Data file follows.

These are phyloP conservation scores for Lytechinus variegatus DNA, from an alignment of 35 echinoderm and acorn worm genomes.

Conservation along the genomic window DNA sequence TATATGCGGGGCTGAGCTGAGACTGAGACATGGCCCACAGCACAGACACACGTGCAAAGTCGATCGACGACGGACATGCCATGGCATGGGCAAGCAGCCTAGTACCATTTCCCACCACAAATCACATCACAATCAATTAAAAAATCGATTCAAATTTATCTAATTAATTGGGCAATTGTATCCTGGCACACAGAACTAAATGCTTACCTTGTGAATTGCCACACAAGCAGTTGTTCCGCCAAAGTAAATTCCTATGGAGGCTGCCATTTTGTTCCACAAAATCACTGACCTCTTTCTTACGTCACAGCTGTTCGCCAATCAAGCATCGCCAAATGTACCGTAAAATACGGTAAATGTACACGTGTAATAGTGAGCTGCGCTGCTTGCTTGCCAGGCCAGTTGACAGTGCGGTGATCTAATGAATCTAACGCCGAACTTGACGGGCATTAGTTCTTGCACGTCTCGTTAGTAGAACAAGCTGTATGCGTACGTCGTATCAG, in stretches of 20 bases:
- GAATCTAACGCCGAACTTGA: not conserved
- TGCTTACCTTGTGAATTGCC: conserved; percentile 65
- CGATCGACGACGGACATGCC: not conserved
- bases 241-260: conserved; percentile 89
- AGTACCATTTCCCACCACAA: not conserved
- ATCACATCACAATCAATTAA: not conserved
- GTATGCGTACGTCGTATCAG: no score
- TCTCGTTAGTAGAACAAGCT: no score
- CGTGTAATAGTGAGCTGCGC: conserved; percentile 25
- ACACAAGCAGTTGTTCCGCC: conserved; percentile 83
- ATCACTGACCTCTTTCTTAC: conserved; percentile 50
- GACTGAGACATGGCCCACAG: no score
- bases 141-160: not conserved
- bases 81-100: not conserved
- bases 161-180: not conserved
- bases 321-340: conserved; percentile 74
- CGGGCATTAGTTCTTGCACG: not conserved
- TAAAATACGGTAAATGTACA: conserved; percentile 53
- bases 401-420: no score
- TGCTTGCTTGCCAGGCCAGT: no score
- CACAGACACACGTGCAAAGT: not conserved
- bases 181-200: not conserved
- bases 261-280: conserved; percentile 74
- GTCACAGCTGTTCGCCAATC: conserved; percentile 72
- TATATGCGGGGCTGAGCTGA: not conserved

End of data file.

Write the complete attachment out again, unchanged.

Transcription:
These are phyloP conservation scores for Lytechinus variegatus DNA, from an alignment of 35 echinoderm and acorn worm genomes.

Conservation along the genomic window DNA sequence TATATGCGGGGCTGAGCTGAGACTGAGACATGGCCCACAGCACAGACACACGTGCAAAGTCGATCGACGACGGACATGCCATGGCATGGGCAAGCAGCCTAGTACCATTTCCCACCACAAATCACATCACAATCAATTAAAAAATCGATTCAAATTTATCTAATTAATTGGGCAATTGTATCCTGGCACACAGAACTAAATGCTTACCTTGTGAATTGCCACACAAGCAGTTGTTCCGCCAAAGTAAATTCCTATGGAGGCTGCCATTTTGTTCCACAAAATCACTGACCTCTTTCTTACGTCACAGCTGTTCGCCAATCAAGCATCGCCAAATGTACCGTAAAATACGGTAAATGTACACGTGTAATAGTGAGCTGCGCTGCTTGCTTGCCAGGCCAGTTGACAGTGCGGTGATCTAATGAATCTAACGCCGAACTTGACGGGCATTAGTTCTTGCACGTCTCGTTAGTAGAACAAGCTGTATGCGTACGTCGTATCAG, in stretches of 20 bases:
- GAATCTAACGCCGAACTTGA: not conserved
- TGCTTACCTTGTGAATTGCC: conserved; percentile 65
- CGATCGACGACGGACATGCC: not conserved
- bases 241-260: conserved; percentile 89
- AGTACCATTTCCCACCACAA: not conserved
- ATCACATCACAATCAATTAA: not conserved
- GTATGCGTACGTCGTATCAG: no score
- TCTCGTTAGTAGAACAAGCT: no score
- CGTGTAATAGTGAGCTGCGC: conserved; percentile 25
- ACACAAGCAGTTGTTCCGCC: conserved; percentile 83
- ATCACTGACCTCTTTCTTAC: conserved; percentile 50
- GACTGAGACATGGCCCACAG: no score
- bases 141-160: not conserved
- bases 81-100: not conserved
- bases 161-180: not conserved
- bases 321-340: conserved; percentile 74
- CGGGCATTAGTTCTTGCACG: not conserved
- TAAAATACGGTAAATGTACA: conserved; percentile 53
- bases 401-420: no score
- TGCTTGCTTGCCAGGCCAGT: no score
- CACAGACACACGTGCAAAGT: not conserved
- bases 181-200: not conserved
- bases 261-280: conserved; percentile 74
- GTCACAGCTGTTCGCCAATC: conserved; percentile 72
- TATATGCGGGGCTGAGCTGA: not conserved